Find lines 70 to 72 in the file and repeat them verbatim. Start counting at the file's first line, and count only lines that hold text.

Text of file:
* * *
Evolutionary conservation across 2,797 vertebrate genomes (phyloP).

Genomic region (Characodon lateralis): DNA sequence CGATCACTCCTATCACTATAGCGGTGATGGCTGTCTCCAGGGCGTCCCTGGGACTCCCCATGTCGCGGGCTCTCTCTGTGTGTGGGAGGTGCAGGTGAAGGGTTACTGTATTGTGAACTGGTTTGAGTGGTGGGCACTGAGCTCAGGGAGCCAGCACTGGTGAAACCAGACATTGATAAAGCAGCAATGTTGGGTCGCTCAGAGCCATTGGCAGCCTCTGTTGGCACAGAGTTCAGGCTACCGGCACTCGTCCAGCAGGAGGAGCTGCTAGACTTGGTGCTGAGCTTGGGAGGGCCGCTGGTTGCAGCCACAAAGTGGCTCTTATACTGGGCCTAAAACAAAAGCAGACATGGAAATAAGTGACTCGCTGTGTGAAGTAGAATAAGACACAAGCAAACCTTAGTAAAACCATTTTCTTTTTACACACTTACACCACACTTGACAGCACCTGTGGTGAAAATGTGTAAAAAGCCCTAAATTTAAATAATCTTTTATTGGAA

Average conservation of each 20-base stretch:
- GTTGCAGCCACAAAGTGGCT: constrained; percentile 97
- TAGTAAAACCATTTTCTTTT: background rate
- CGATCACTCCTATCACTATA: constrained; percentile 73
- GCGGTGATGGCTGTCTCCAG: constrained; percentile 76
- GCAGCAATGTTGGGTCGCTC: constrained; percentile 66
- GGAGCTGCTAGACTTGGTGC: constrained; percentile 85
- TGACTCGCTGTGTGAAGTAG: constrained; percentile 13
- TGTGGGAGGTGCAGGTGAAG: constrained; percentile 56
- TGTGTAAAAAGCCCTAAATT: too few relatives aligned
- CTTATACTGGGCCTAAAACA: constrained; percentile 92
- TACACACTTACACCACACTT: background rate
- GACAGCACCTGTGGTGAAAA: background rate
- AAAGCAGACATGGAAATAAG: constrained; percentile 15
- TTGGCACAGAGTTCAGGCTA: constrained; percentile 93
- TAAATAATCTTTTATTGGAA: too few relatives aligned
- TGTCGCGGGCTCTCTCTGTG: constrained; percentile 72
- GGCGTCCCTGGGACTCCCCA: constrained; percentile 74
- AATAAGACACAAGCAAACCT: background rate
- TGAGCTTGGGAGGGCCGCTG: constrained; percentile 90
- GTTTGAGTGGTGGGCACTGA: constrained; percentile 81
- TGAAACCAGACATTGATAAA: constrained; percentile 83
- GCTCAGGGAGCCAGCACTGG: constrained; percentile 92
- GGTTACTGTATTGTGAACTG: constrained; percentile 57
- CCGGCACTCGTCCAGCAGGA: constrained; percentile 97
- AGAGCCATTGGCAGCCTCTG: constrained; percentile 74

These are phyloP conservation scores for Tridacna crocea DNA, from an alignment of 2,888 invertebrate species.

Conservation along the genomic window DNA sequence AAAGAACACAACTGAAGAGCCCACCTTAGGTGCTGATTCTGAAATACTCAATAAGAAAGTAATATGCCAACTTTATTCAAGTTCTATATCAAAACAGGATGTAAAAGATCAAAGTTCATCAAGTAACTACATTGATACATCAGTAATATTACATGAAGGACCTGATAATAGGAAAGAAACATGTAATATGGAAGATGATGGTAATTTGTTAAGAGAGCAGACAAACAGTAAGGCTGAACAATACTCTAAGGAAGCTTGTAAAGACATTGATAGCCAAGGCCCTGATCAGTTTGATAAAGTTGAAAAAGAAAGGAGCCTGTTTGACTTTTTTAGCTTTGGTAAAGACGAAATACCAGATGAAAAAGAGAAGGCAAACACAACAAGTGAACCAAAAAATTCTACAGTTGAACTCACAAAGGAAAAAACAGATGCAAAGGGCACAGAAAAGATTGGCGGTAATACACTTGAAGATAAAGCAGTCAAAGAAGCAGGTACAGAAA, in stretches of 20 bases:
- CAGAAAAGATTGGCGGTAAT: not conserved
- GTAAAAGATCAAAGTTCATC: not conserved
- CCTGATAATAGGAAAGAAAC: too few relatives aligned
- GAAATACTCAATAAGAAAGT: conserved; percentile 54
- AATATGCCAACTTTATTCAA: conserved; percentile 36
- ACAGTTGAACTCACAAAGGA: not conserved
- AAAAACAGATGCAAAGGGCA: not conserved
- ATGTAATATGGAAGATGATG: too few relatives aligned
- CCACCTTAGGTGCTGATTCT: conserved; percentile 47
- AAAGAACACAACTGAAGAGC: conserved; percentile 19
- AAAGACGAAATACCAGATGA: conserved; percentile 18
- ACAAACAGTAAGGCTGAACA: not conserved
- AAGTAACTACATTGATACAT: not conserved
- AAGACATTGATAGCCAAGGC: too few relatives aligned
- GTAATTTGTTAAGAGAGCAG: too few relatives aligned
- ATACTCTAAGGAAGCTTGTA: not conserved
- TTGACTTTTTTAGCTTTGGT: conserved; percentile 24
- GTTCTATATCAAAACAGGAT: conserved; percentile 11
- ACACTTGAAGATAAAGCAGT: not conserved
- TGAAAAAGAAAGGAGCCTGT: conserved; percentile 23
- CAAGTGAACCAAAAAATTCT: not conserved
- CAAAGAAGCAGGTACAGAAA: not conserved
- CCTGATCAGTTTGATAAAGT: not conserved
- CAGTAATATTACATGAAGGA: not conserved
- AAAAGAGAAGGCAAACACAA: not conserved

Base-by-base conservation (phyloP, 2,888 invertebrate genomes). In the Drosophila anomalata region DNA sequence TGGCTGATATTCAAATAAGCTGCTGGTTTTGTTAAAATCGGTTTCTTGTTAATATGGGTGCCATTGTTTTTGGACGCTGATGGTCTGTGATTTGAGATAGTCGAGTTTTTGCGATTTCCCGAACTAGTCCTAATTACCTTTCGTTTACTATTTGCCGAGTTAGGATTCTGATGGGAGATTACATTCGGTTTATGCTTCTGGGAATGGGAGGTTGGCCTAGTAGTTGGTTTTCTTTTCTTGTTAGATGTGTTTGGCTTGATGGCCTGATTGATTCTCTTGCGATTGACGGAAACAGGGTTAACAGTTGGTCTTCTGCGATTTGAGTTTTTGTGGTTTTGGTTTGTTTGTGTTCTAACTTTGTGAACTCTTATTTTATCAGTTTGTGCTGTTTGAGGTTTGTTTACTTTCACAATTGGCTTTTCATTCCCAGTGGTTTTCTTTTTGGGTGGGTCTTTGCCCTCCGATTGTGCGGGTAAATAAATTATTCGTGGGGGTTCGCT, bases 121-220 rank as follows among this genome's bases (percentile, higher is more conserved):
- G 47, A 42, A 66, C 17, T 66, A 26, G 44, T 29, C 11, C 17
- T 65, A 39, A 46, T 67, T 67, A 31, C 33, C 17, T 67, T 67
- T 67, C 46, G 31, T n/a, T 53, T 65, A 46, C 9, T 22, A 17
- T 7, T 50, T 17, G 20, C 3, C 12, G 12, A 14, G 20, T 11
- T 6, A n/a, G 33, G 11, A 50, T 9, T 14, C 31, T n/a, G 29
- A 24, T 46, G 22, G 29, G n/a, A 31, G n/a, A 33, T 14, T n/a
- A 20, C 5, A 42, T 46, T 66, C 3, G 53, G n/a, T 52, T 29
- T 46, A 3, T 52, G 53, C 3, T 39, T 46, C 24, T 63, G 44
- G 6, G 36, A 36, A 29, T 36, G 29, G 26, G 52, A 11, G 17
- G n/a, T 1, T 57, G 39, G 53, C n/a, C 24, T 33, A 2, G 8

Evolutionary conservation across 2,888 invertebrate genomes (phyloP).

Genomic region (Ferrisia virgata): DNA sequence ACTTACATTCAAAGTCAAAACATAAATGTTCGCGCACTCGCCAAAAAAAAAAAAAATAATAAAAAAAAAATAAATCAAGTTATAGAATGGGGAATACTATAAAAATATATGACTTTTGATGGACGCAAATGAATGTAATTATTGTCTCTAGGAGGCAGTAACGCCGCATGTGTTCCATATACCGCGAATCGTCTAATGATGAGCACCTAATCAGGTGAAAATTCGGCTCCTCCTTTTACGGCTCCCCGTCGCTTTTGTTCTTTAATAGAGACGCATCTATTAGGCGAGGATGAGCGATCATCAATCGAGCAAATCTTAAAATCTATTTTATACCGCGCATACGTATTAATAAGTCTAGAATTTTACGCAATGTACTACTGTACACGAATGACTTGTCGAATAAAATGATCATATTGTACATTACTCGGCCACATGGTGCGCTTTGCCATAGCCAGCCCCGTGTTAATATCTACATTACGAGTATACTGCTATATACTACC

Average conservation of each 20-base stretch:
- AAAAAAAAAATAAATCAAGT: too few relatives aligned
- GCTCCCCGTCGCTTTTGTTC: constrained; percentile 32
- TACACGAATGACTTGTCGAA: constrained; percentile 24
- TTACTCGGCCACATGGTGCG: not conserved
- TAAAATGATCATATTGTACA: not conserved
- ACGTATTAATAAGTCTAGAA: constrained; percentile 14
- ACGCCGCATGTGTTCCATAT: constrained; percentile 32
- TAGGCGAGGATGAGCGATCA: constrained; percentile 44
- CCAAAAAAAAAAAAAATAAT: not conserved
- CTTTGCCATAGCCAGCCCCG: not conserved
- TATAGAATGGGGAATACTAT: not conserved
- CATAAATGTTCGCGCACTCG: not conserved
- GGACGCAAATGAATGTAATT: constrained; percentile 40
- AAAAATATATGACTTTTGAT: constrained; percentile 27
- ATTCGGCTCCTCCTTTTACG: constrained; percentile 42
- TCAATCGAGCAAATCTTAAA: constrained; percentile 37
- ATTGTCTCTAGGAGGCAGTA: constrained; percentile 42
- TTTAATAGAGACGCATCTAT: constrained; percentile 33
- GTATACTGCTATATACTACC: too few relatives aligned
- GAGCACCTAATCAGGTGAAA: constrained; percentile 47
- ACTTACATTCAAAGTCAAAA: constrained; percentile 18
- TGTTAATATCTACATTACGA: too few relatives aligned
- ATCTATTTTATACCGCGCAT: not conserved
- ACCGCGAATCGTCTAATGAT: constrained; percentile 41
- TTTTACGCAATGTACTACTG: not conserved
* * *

- AAAAAAAAAATAAATCAAGT: too few relatives aligned
- GCTCCCCGTCGCTTTTGTTC: constrained; percentile 32
- TACACGAATGACTTGTCGAA: constrained; percentile 24